i Biomolecule - Nanomaterial surface interactions ~ nanoall - Nanotechnology Blog


Biomolecule - Nanomaterial surface interactions

According to the researcher Knecht of University of Kentucky, bio macromolecules represent new structures employed for the fabrication, assembly, and subsequent use of nanomaterials for a variety of applications. By genetically selecting for the binding abilities of these bio-based molecules, the generation of materials with enhanced and environmentally sound properties is possible. Unfortunately, the level of understanding as to how the biomolecules bind and arrange on the nanomaterial surface is incomplete. Recent experimental and theoretical results suggest that the binding is dependent upon the peptide composition, sequence, and structure.

Biomolecules are employed as active surface species for nanomaterials manufacture. For example citrate-capped Au nanoparticles in solution using simple amino acids give incomplete surface ligand exchange between citrate and Arg. This results in the self-segregation of the two species to produce an electronic dipole across the surface. As a result, linear assembly of the Au nanoparticles occurs which is dependent upon the Arg concentration.
Green and energy efficient catalytic materials development is gaining researchers attention. Biomolecule based nanomaterials have some unique properties owing to their peptide surface passivants, which can be optimized under ambient and biological-based conditions. Nanocatalysts using a Pd specific peptide have been developed to operate in water at room temperature, that emply 0.005 mol% Pd for quantitative yields for Stille coupling. The peptide-based nanocatalysts serve as unique material for understanding the reactive designs for the generation of enhanced catalytic species.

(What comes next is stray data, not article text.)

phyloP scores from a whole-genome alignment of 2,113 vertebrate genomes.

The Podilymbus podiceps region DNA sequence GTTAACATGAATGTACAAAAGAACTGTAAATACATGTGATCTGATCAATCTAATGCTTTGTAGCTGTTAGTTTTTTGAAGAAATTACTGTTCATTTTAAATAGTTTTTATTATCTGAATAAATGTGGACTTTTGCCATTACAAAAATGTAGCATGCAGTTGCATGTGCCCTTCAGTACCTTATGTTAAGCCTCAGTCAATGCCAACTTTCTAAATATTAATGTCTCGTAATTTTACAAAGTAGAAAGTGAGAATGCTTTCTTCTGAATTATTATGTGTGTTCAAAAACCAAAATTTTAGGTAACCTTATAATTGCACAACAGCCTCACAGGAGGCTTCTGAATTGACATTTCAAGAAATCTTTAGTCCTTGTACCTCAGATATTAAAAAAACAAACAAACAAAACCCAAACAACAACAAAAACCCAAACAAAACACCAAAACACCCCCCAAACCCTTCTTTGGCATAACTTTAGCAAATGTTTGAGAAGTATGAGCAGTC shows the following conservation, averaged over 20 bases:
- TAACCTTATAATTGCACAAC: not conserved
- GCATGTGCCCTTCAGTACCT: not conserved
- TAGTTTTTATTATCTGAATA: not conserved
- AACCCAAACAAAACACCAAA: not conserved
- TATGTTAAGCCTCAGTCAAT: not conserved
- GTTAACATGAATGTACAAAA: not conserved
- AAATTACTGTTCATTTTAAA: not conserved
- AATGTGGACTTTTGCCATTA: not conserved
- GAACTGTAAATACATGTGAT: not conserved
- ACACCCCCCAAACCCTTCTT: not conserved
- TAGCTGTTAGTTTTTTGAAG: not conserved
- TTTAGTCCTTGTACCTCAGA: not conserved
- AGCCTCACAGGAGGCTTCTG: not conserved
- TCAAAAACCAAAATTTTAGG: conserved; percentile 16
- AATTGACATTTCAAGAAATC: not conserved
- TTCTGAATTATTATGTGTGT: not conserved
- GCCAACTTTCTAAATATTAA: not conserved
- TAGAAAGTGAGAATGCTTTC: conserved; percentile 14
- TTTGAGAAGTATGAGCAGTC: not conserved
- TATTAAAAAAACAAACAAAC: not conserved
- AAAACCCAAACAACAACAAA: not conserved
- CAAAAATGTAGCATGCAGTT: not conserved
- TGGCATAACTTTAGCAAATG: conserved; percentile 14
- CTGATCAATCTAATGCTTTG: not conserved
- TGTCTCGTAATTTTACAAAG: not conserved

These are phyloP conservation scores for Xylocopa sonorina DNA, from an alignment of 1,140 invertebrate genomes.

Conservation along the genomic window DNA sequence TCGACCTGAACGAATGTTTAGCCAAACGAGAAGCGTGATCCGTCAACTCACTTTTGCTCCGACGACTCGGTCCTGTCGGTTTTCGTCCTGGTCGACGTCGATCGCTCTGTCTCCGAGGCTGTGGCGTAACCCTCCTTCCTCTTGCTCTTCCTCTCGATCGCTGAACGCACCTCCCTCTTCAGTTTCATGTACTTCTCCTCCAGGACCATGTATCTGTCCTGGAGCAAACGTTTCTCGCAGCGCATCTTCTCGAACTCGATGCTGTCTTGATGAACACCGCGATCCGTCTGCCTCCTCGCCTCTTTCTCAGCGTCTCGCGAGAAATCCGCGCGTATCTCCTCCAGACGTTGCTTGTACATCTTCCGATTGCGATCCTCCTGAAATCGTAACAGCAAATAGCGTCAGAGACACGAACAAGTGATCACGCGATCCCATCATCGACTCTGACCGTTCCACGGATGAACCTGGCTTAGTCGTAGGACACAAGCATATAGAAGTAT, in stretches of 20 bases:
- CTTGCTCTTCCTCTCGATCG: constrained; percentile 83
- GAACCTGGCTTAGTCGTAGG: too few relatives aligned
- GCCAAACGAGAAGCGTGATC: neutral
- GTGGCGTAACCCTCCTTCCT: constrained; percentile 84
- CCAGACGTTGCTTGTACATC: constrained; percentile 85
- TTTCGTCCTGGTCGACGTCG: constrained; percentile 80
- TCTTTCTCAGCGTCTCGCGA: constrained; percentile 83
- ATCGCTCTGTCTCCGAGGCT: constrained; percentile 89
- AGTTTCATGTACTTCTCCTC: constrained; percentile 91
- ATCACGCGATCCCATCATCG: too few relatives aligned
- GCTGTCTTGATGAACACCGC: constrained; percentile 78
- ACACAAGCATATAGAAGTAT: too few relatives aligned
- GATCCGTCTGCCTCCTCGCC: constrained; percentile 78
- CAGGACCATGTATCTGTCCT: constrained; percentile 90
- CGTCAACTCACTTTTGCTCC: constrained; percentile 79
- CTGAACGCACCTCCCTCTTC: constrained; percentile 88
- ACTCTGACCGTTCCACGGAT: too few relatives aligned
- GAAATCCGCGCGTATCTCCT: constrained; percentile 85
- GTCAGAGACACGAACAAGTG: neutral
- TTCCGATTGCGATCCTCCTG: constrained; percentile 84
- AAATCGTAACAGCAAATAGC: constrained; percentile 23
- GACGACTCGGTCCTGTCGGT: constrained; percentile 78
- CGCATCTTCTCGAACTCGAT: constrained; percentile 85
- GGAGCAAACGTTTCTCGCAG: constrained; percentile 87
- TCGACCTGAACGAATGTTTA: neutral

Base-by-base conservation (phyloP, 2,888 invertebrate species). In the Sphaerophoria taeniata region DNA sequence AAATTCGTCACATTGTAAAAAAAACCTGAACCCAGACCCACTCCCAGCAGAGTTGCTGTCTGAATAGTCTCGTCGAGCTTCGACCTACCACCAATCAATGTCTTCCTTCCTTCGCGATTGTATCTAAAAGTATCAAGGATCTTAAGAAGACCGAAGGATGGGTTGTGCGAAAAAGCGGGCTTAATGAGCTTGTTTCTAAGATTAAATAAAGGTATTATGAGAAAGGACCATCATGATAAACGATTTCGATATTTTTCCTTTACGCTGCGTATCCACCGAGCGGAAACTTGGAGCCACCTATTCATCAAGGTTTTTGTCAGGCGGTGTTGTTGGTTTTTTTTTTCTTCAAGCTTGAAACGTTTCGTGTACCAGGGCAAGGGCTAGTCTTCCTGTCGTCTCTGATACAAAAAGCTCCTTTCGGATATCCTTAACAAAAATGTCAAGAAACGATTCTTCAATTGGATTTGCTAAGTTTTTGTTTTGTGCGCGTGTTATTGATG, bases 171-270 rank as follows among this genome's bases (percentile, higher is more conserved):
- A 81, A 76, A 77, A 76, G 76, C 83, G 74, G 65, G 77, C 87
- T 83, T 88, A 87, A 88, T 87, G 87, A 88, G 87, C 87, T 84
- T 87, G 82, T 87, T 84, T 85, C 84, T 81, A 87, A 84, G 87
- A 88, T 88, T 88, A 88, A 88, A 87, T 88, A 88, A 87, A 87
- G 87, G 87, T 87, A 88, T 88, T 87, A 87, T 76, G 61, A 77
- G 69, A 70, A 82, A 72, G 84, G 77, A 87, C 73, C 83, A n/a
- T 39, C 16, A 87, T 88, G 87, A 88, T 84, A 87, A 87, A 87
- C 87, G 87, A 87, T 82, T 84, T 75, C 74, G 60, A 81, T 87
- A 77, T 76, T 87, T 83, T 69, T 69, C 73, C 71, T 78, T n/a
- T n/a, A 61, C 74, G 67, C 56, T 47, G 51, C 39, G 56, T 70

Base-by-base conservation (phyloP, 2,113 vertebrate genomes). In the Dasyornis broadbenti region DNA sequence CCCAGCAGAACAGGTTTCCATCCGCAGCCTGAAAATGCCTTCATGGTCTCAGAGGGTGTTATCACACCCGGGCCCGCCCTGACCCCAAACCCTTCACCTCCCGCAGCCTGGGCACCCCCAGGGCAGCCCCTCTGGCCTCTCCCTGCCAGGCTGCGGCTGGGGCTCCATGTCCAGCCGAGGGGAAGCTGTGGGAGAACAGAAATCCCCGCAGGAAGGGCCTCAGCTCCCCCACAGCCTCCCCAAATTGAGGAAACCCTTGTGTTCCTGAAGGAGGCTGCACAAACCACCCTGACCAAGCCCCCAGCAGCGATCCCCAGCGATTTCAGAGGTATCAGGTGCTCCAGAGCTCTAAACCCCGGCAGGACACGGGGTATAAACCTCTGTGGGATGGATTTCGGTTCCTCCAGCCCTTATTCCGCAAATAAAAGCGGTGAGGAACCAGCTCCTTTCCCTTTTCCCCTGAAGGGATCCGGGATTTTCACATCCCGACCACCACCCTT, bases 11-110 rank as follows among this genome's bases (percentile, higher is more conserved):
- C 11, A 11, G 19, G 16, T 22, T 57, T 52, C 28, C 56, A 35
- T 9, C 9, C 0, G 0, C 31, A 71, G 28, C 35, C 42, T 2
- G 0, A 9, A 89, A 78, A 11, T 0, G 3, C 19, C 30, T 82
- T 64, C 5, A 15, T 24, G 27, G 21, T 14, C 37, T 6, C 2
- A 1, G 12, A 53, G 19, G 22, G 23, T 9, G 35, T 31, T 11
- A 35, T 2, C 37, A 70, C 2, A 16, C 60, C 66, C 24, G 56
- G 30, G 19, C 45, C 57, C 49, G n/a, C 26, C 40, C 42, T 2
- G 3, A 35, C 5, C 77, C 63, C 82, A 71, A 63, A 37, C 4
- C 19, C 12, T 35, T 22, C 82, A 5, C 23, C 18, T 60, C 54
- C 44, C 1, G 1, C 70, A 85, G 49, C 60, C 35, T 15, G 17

Researchers of University of Kentucky are doing work in this area. Their interest in Au nanorods focuses on its use as starting components for the generation of higher ordered assembled materials. Au nanorods possess an intrinsic bifurcated plasmon absorbance. This presents a unique optical handle that can be directly tuned based upon the assembly state of the individual materials. This makes the formation of nanochains to shift the longitudinal plasmon resonance further into the near-IR. Biomolecules such as amino acids are employed to direct the assembly process.

0 Responses to “Biomolecule - Nanomaterial surface interactions”

Post a Comment

All Rights Reserved nanoall - Nanotechnology Blog